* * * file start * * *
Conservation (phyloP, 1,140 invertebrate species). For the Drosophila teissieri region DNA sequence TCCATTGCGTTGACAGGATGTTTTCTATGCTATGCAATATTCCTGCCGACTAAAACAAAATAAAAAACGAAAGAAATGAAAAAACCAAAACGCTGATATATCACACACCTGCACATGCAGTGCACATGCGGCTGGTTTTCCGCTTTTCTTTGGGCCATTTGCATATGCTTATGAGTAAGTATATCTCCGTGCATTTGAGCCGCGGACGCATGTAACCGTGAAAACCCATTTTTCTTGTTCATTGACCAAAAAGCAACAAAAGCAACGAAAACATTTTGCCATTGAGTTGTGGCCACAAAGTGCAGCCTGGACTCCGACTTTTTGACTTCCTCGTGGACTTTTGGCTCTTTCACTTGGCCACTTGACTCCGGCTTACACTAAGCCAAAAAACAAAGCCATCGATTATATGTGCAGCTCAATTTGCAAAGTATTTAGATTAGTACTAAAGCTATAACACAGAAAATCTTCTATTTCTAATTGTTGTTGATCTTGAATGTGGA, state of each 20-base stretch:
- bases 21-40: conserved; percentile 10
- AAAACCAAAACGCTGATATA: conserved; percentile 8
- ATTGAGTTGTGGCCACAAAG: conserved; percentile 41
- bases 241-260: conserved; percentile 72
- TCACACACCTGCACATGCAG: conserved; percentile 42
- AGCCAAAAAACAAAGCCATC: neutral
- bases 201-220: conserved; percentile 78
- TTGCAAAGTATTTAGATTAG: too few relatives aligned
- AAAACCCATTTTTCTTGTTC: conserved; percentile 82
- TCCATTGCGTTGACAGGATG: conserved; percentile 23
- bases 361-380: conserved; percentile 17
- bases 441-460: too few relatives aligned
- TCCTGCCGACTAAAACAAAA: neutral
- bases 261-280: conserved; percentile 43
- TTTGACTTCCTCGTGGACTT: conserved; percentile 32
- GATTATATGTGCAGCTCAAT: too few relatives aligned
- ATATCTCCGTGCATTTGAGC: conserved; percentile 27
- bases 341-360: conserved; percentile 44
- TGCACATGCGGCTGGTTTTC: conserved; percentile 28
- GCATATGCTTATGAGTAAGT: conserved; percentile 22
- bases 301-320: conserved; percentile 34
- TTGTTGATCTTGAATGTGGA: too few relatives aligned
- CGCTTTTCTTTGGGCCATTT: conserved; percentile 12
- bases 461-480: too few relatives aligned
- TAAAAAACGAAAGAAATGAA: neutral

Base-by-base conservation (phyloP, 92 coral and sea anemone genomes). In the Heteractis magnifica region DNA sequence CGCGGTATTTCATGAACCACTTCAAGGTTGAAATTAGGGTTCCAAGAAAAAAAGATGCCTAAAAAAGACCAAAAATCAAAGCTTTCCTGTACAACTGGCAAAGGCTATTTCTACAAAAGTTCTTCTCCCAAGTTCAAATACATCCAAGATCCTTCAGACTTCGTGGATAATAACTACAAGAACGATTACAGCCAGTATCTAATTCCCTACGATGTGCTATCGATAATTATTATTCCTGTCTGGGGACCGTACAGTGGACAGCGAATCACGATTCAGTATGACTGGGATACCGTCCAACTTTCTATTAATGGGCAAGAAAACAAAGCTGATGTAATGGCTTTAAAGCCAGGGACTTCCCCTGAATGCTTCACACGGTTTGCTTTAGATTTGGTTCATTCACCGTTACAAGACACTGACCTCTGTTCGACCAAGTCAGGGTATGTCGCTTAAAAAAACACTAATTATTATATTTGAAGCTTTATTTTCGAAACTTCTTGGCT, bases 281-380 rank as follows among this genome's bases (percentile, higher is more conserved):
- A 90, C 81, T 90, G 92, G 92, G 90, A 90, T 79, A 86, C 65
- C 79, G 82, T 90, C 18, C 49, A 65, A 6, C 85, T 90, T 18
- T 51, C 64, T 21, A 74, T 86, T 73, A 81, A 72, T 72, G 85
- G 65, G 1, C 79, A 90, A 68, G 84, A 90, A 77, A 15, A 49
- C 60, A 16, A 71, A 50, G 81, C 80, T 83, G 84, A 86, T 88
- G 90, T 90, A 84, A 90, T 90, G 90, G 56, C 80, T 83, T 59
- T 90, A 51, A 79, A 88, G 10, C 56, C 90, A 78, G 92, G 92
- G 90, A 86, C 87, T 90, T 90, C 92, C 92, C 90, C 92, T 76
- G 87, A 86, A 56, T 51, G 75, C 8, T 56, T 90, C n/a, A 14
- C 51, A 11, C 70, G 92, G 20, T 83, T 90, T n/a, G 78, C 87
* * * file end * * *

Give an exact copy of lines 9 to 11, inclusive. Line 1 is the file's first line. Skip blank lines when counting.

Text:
- TTGCAAAGTATTTAGATTAG: too few relatives aligned
- AAAACCCATTTTTCTTGTTC: conserved; percentile 82
- TCCATTGCGTTGACAGGATG: conserved; percentile 23